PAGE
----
Realize the reach of sisterly power


Who would I be without my sisters? I am talking both about the sisters who were born into my life, and the sisters I have chosen throughout my adult life.
Special group. My very first boyfriend was an only child. I realized, even at my young age, that he was not anything like me, even though I never could quite put my finger on what it was.
I realize now that he would have been an entirely different person if he had been raised with siblings.
I now know he had never experienced that inexplicable mix of jabs and taunts and those pangs of love and hate that cannot be explained unless you’ve lived it, surviving sibling rivalry and shared bedrooms and late night talk-fests.
Influence. In my very early years, my sisters were my friends and my only playmates for many months on end.
They were my biggest supporters and my harshest critics. They could level me with hard truths I did not want to hear. They could lift me up when the rest of the world seemed to be out to destroy me.
It has been said that in large families, it is sometimes siblings who have more bearing on the outcome of a younger child than even the parents. Weary from parenting the older children, much of the discipline – and entertaining, even – falls to those children already partially raised.
I know for a fact this was the case for me.
As the fourth daughter, it was quite often my sisters who set me straight on how to properly behave, how to react when peer pressure at school first reared its ugly head, and always, always, how to lose at Monopoly.
My sisters taught me many things: Life is one long compromise. Don’t borrow a blouse without asking. Don’t pretend to know something when you really don’t. Don’t hog the bathroom. And never, ever tell a lie or you won’t go to heaven. (That one kept me awake nights for a very long time until I figured out it was slightly overstated to keep me in line … ).
Lasting memory. I will never, ever forget one pivotal moment in my life. We were standing in the kitchen, my oldest sister and I. I was fighting back tears after having been slighted by my best friend at school.
“I want you to remember something,” my big sister said to me. “There is no one – no one – in the entire universe who is like you. You are amazing, and you are unique; you are impressive in your own right, and you are like no one else. If you choose to continue being friends with that girl after she treated you so badly, she is going to be one mighty lucky girl.”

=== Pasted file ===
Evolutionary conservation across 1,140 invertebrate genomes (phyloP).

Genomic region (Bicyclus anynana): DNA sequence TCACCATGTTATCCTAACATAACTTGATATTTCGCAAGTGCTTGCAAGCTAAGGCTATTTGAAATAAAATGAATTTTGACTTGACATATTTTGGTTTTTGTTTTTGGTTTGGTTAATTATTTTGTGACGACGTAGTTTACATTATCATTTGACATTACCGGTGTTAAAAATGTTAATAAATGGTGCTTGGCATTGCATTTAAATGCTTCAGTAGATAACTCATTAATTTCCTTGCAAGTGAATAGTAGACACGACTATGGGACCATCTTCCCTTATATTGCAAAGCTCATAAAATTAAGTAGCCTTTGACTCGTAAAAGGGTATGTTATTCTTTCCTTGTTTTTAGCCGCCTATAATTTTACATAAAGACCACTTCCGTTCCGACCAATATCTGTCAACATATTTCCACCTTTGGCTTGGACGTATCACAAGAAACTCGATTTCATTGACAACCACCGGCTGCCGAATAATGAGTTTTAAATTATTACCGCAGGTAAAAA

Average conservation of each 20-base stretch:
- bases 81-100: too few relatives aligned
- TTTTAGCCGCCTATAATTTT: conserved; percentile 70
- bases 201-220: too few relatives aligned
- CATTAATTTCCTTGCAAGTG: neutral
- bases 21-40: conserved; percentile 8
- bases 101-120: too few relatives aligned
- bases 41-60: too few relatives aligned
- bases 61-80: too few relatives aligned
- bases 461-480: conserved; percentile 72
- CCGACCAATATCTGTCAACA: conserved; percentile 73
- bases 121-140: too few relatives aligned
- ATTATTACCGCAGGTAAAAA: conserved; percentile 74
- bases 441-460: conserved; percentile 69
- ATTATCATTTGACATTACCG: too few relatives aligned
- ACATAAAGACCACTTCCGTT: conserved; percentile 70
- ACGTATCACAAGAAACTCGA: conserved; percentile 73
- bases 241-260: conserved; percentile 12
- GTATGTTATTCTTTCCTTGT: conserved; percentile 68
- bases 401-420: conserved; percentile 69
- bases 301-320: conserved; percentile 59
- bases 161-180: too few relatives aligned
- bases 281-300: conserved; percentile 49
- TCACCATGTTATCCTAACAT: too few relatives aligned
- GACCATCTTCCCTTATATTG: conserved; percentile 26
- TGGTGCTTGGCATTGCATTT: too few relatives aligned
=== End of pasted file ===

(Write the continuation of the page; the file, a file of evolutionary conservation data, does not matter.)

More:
It changed me, just hearing those words. I know it seems so simplistic, and it did nothing to change the fact that I had been hurt and humbled by an adolescent friend. But, somehow it changed the core of my ego, my sense of self. I no longer needed a crowd – I just needed to realize I was worthy of being on the planet.
Tough crowd. While being your best cheerleader, though, sisters can also be your toughest critic.
“OHMYGOSH! That outfit looks TERRIBLE on you!” are the words that spring to mind when I recall living under the scrutiny of three older sisters. They saved me from total fashion reputation ruination – more than once.
Sharing a bedroom with my highly organized and incredibly ordered sister was challenging. I honestly don’t know how Debi managed to keep from throwing me and all my messy piles of stuff out the window.
We often laugh now, but the tension of sisterhood can make some mighty tough teenage years even tougher.
Somehow, we got through it, together.
Another sister. My best friend as an adult became a sister.
When Wendy was injured in a serious accident, she told the nurses at the hospital that I was her sister and was to be admitted to see her at any time.
Those hours spent by her bedside drew us even closer together, and I am so grateful to have had them. We were blessed to have one another.
To the rescue. Just today, weary from a tough week of working two jobs, seven days a week, I was ready to drop. But, I had to prepare my home for a real estate agent’s open house.
My sweet, highly organized sister, Debi – a saint in every way – came to my rescue. She appeared at my door with a smile and genuine care and energy to spare, and helped me all afternoon. What would I ever do without her?
I am one lucky woman. I am reminded of that at every turn.


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Judith Sutherland, born and raised on an Ohio family dairy farm, now lives on a 70-acre farm not far from the area where her father’s family settled in the 1850s. Appreciating the tranquility of rural life, Sutherland enjoys sharing a view of her world through writing. Other interests include teaching, reading, training dogs and raising puppies. She and her husband have two children, a son and a daughter, and three grandchildren.